Inflation Sends Prices Through the Roof


Prices in America are shockingly high and they are not showing signs of dropping any time soon. The consumer price index and the personal consumption expenditure index are two measures of inflation, and in November (the last time data was collected), they were both higher than they have been in 40 years with prices rising 7% more in November 2021 than they did in November of 2020. Inflation is a simple yet nuanced issue that can have a drastic impact on countries, and while it is not extreme in America yet, it has forced action from the White House and is having impacts on the day to day life of Americans.

Inflation describes rising prices devaluing the currency of a particular nation. When prices among all products increase at a significant rate, each unit of currency can buy fewer things, and, therefore, money has less value. As prices rise, the purchasing power of money decreases (each dollar has less value relative to what it can buy). Throughout history, serious cases of inflation have undermined the stability of nations as shown by Germany following World War I. Prices for basic items such as tea and eggs skyrocketed to 30 or 40 times their price before the war. While we are nowhere close to experiencing effects that significant in America, 1920s Germany shows what can happen when inflation rises unchecked.

Image Courtesy of The Blue Diamond Gallery

“While prices can rise quickly, wages don’t increase as fast,” said former San Marcos Economics teacher Mrs. Willbanks. “People can’t purchase as much, and in general, they will feel more poor.”

A serious contributor to inflation over the past year has been the COVID-19 pandemic. It has affected supply chains making it difficult for stores to fill their shelves as the demand for these products remains unchanged. Stores and companies are faced with no other choice but to increase their prices to stay profitable. This rapid increase has been especially noticeable with gasoline prices which led to President Biden having to use the U.S. Oil Reserves in an attempt to increase the supply and lower prices.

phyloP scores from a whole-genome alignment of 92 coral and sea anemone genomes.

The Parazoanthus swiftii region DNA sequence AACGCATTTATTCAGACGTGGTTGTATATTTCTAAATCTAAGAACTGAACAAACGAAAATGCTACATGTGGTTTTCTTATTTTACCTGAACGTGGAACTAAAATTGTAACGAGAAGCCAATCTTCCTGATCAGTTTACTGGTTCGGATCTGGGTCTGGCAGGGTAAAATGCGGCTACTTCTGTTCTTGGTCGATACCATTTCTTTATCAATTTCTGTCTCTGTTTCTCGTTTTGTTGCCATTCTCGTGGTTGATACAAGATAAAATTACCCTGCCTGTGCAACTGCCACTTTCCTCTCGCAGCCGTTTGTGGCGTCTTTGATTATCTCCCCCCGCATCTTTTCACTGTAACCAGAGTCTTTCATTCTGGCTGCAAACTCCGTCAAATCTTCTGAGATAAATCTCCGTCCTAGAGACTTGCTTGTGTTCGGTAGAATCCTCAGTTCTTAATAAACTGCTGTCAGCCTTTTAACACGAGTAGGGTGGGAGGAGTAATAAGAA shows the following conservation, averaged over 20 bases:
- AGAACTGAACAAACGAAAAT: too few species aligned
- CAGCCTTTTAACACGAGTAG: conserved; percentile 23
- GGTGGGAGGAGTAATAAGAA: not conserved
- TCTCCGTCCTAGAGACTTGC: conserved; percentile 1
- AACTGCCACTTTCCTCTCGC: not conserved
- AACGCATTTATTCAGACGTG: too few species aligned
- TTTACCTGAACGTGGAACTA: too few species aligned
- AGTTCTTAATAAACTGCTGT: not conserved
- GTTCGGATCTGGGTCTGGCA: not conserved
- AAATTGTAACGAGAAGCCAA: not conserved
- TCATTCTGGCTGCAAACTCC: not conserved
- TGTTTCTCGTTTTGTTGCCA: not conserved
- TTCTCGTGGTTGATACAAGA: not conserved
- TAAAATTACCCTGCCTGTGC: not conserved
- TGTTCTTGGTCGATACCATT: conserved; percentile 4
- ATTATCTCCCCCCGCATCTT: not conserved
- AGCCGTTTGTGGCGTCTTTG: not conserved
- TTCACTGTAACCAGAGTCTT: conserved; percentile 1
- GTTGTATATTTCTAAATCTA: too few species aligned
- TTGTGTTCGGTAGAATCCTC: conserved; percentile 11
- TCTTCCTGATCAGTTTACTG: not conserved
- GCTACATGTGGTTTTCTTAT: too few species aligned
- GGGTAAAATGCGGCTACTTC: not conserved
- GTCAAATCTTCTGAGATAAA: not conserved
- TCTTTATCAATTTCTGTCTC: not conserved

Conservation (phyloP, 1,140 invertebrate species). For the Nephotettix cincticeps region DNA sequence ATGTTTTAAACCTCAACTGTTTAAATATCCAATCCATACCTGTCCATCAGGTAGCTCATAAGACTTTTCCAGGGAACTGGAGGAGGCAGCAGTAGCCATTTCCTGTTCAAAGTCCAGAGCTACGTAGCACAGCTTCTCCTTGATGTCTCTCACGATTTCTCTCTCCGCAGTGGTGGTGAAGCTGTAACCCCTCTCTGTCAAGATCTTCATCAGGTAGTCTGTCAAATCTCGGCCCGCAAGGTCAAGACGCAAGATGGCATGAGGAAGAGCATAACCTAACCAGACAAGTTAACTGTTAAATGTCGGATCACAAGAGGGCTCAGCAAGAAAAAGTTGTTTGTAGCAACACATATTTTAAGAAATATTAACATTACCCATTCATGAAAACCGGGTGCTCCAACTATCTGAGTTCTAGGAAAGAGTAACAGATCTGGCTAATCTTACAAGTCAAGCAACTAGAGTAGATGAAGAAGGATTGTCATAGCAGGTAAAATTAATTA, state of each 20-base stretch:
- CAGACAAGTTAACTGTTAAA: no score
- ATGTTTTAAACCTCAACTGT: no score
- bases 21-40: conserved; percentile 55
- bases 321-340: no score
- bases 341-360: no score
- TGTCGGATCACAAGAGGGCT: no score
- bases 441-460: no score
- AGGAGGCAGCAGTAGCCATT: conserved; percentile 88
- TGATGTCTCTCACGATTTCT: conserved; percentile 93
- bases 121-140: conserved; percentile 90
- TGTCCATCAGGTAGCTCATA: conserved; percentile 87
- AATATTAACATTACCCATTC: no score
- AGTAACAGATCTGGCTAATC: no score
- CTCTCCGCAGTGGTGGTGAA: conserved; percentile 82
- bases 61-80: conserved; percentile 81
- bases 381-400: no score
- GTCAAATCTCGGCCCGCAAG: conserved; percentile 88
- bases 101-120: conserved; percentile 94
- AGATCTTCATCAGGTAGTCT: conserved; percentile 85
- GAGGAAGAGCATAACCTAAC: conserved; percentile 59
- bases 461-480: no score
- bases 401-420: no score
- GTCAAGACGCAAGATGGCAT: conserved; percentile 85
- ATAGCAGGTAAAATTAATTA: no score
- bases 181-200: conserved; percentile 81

“When most people hear about inflation they don’t often realize how it directly affects them,” said senior Sofia Wallace. “But when we find ourselves paying way more than usual for gas, boom, that’s inflation.” 

Even as COVID cases decrease, supply chain issues and sustained demand for products will make it very difficult for prices to come down in the near future.

Unfortunately, there is not much that we can do as Americans to deal with this issue. All we can do is weather the storm and hope that prices return down to earth in the future. Prices are high, so being wary of what you are spending money on is as good of an idea now as it ever is. Buying less can also help prices go down, so being wary of if you need what you’re purchasing is also a good idea. We are living through a crazy and unpredictable period of history, and there is nothing we can do other than keep our heads down and keep moving forward.